France's prime minister, Edouard Philippe, confirmed on Friday that the final round of mayoral elections will go ahead on 28 June at the end of the Covid-19 lockdown period. The vote, said Philippe, could be delayed again if the health crisis deteriorates.
"This second round will be unlike any other," Philippe said as he outlined the guidelines to be adopted when some 16 million voters return to the polls next month for the final round of mayoral elections.
"We have the dual responsibility of ensuring the safety of voters and the sincerity of the vote (...)" he said while insisting that democratic life must go on.
The second round vote on 22 March should have decided the mayor for nearly 5,000 cities and towns without a clear winner from the first round on 15 March which involved 36,000 locations.
But the second phase was called off between the two rounds as the government imposed a nationwide lockdown to curb the coronavirus outbreak.
Ministers are expected to rubber-stamp a decree fixing the new date at a cabinet meeting next Wednesday.
Philippe, who was flanked at the press conference at the Hotel Matignon by his interior minister, Christophe Castaner, announced that the bill would include a clause allowing the vote to be postponed to January 2021 if the health crisis worsens.
"There will be a delay if the health situation does not allow for a vote to take place," Philippe said.
Voters in France will know two weeks ahead of the vote on 28 June if they need to cast their ballots or not.
According to the government's scientific advisory panel, sufficient safeguards can be taken to mitigate contagion risks.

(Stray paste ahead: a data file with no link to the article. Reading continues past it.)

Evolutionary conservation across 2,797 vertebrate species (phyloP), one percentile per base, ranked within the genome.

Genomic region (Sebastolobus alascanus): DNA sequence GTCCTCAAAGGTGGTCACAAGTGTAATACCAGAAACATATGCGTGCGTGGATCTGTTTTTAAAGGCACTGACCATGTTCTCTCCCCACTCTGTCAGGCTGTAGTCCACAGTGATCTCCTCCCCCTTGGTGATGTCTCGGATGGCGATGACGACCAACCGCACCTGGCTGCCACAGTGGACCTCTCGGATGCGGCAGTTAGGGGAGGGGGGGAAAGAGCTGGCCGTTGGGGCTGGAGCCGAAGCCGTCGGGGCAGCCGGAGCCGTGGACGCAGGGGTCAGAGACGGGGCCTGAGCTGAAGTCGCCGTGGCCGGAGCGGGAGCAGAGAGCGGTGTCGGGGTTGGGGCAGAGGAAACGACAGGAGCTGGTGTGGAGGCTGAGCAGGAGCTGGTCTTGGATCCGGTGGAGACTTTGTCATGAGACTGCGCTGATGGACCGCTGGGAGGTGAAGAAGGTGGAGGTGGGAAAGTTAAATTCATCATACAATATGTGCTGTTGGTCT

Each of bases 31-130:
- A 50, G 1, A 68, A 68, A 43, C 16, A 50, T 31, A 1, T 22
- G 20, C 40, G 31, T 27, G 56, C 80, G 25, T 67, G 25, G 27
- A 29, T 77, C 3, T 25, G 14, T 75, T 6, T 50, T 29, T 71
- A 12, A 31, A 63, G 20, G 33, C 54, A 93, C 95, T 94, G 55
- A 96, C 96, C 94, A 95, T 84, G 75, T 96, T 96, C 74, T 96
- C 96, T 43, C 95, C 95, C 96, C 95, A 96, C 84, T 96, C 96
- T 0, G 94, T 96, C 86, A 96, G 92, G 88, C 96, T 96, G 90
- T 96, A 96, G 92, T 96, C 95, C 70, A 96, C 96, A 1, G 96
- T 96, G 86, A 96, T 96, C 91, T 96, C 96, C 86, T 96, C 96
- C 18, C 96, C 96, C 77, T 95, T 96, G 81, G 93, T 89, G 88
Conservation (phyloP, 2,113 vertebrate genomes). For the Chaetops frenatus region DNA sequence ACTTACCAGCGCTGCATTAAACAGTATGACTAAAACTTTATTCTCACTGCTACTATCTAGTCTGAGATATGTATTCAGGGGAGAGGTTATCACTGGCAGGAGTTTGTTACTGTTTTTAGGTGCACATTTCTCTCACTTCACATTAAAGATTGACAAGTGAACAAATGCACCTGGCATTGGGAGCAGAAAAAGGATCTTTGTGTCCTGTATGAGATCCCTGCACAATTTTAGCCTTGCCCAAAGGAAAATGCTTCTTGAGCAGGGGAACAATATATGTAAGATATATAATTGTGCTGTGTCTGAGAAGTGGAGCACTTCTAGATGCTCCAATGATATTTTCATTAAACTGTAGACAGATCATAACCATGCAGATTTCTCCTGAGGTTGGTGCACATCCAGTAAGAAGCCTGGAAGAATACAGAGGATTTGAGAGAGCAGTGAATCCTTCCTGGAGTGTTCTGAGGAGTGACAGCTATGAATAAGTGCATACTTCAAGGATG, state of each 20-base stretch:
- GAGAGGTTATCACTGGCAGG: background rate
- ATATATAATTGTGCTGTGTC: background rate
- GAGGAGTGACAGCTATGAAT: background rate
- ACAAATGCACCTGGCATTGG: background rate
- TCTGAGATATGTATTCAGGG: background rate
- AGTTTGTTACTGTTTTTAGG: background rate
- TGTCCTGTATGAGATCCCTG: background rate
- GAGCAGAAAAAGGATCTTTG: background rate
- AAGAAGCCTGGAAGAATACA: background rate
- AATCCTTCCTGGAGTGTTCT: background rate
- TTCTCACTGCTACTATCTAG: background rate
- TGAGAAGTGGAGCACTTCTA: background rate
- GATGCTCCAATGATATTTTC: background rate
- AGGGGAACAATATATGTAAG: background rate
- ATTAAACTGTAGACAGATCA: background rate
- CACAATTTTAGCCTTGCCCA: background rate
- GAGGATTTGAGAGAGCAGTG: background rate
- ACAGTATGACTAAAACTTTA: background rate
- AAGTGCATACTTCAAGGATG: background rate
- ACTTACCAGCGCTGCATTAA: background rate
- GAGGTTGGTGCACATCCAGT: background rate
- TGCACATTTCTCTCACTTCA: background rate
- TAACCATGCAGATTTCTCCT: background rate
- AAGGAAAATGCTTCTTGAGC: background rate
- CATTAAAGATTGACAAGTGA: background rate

To limit the spread of Covid-19, voters will be expected to wear masks, use hand sanitizer and respect social distancing rules. Electoral assessors will also be obliged to wear surgical masks.
Some observers want the government to go even further and allow people to send their ballots by post to limit any social contact.
"Postal ballots were stopped in 1975 because of cases of fraud," Castaner said.
On the other hand, the state will organise proxy voting. This will allow an elderly voter to ask a third party to vote on his or her behalf.
Both Castaner and Philippe acknowledged that the election campaign would be difficult for candidates given social distancing constraints.
Philippe, who is also a candidate in the port town of Le Havre, urged his fellow competitors to prioritise social media in their campaigns.
"I trust in candidates' ability to be inventive when getting their message across to voters while at the same time respecting social distancing rules," he said.